Taisha, BPotD Work-Learn student, is again the author of today’s entry:
This image of Pandanus tectorius, or the beach pandan, was provided by andreas lambrianides@Flickr. Thanks Andreas, for yet another contribution via the Botany Photo of the Day Flickr Pool. This species was previously featured on Botany Photo of the Day in 2010, in an entry written by UBCBG staff member Eric La Fountaine.
Pandanus tectorius (PDF) is a common tree of tropical shores and coastal swamp thickets of Australia, the tropical Pacific islands east of Australia and the Hawai’ian Islands (GRIN notes it is uncertain whether it is native to Hawai’i). As Eric described in the 2010 entry, beach pandan is a dioecious shrub or small tree ranging from 4-14 metres in height at maturity, often with prop roots. The slender leaves that spiral around the trunk eventually fall off, leaving behind the characteristic scarring on the bark. Infructescences of Pandanus tectorius are an aggregate of tightly bunched drupes or phalanges, as displayed in today’s photograph.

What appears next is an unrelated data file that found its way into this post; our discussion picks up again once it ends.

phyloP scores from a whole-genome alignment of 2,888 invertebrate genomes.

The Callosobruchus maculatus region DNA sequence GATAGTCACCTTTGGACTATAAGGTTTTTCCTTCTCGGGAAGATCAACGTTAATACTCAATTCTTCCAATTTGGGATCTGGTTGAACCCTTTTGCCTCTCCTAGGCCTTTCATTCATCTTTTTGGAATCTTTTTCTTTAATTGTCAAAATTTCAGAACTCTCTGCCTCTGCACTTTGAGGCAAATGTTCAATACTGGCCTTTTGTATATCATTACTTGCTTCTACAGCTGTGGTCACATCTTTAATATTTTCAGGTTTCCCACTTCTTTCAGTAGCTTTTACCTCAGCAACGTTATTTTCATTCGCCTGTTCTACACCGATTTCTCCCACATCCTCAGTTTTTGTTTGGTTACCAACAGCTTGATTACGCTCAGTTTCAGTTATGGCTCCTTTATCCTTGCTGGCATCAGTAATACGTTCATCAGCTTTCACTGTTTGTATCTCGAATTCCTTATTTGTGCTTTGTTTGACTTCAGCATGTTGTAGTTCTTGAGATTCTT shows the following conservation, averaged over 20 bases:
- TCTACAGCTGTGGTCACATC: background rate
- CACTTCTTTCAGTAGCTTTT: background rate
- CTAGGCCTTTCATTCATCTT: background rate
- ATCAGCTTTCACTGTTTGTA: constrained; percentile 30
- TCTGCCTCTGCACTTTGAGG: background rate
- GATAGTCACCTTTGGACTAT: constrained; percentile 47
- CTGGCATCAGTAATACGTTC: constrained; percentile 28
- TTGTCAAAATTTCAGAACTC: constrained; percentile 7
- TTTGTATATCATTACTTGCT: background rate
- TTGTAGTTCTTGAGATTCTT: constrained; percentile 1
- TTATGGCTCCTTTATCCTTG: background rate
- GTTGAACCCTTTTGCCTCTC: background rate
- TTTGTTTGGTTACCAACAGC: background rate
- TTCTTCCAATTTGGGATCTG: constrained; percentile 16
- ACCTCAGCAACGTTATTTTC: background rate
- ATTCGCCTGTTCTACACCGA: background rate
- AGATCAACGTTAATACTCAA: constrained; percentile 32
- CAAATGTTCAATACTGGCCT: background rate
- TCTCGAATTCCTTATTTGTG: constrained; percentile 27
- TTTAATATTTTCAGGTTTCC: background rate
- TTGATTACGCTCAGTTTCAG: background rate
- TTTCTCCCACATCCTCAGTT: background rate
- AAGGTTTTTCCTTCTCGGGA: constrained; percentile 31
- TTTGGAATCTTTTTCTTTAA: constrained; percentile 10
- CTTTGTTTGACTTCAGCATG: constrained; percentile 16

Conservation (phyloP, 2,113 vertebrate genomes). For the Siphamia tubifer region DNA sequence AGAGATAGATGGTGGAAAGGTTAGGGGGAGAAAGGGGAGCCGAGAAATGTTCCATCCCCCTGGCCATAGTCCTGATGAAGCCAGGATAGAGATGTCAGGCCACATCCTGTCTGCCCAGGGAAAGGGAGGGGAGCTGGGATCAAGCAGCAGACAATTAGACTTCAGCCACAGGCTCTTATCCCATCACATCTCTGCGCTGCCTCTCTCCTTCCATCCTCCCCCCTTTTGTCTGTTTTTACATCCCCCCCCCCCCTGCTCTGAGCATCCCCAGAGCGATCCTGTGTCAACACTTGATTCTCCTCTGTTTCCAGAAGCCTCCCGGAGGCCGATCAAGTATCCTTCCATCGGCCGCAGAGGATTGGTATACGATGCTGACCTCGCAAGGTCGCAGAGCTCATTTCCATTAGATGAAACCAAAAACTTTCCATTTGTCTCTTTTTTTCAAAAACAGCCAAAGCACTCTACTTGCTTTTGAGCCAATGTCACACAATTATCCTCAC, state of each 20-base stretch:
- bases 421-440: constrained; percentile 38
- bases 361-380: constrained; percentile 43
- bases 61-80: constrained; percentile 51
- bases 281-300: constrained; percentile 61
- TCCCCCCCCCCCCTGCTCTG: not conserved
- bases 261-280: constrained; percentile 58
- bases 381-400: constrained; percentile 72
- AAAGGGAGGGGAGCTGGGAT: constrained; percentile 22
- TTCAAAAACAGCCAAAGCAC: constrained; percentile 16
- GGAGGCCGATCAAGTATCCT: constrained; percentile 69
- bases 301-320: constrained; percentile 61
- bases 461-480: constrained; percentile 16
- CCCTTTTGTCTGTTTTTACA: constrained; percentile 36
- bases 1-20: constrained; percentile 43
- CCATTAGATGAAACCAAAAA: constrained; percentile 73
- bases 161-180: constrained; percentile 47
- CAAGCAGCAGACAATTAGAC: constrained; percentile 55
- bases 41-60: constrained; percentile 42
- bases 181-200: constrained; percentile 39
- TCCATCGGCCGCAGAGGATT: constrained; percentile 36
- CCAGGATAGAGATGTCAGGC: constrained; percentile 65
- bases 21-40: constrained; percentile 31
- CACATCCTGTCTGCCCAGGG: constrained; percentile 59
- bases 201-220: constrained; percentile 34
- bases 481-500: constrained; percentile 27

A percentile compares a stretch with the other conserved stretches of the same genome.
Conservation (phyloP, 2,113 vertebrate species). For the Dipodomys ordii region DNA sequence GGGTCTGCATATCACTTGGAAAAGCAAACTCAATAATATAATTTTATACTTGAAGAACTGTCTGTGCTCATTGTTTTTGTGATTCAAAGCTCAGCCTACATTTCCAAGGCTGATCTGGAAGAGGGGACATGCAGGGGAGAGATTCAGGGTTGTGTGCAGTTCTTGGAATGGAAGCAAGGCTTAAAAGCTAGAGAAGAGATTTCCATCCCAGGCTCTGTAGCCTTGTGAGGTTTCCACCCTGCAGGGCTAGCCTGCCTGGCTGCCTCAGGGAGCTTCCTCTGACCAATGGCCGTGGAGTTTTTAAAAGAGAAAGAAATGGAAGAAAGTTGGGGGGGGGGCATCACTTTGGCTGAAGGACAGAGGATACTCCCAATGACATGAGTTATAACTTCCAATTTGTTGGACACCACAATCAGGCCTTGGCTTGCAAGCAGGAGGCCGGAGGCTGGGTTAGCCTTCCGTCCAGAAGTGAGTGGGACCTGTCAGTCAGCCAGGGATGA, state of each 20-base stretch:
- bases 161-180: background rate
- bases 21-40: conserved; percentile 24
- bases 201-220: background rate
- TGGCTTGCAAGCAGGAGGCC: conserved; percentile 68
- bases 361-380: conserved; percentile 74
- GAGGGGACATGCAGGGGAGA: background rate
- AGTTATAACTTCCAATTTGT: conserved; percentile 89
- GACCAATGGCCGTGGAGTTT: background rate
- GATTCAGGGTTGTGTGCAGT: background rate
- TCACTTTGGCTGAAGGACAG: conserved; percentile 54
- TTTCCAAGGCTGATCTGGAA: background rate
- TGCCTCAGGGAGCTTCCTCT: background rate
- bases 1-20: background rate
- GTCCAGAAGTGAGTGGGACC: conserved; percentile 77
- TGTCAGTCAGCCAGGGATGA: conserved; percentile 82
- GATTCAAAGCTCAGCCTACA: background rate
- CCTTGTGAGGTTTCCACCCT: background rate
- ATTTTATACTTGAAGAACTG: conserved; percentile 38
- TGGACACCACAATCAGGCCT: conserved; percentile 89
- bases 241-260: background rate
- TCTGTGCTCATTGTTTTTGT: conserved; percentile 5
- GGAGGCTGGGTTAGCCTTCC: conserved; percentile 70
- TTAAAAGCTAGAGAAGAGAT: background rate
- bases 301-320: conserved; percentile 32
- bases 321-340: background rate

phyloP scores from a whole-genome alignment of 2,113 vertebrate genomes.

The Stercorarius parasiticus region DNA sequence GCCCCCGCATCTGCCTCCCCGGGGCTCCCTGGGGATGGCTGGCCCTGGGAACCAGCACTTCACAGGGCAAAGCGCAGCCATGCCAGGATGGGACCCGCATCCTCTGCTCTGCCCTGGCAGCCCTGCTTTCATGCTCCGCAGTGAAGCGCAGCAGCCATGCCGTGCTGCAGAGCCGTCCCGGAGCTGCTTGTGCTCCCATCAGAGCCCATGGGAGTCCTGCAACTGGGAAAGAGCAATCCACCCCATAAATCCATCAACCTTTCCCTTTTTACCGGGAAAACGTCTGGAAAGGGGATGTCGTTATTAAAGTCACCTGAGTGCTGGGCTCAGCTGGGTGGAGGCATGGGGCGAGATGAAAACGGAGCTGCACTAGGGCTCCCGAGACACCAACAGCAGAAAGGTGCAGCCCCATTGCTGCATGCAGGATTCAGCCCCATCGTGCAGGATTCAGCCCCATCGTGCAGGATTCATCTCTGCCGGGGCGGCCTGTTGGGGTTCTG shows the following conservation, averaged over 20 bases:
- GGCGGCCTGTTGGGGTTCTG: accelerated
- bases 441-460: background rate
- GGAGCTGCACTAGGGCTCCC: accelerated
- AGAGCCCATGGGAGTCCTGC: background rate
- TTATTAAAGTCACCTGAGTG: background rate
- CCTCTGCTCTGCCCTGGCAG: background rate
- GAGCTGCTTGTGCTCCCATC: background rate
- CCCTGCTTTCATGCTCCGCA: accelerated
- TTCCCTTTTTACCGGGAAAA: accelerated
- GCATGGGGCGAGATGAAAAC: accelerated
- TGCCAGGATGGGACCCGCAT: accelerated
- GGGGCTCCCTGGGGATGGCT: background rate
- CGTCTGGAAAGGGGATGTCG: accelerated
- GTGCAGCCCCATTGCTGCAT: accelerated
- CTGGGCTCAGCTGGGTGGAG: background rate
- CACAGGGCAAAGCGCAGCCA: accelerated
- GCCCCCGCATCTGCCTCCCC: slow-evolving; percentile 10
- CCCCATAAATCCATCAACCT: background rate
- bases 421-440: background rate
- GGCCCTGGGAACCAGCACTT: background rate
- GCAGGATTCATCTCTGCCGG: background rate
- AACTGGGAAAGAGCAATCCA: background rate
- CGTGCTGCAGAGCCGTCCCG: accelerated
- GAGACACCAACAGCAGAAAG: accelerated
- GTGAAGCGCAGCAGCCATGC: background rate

In Eric’s post, he briefly notes the many uses of Pandanus tectorius including food, medicine, crafts and textiles. Varieties, Eric notes, are selected for specific cultural needs. What I found particularly interesting is the weaving of leaves in the Pacific Islands for the construction of canoe sails. This involved a labour-intensive process of weaving thin strips of pandan leaves together to create multiple plaited mats of different shapes and sizes, which were then sewn together. After being united, the edges were folded and then sewn again into an encasing sleeve made from the internal bark of Hibiscus tiliaceus. Numerous loop fasteners would then be tied along the edge made from either Cocos nucifera or Hibiscus tiliaceus.
When looking into these techniques, I came across this 2009 article: Sailing through history: conserving and researching a rare Tahitian canoe sail (PDF), by Hiquily et al.. The authors assessed, conserved, and documented a now-unique Tahitian canoe sail found in the collections of The British Museum (from the summary: “The British Museum has a unique canoe sail in its collection, which is likely to be the only Tahitian canoe sail (‘ie) to have survived from the early era of sailing canoes”). The Tahitians stopped making sailing canoes in 1840 when the French colonial government banned inter-island travel, however there has been some recent interest in rediscovering and reconstructing early voyaging canoe technologies.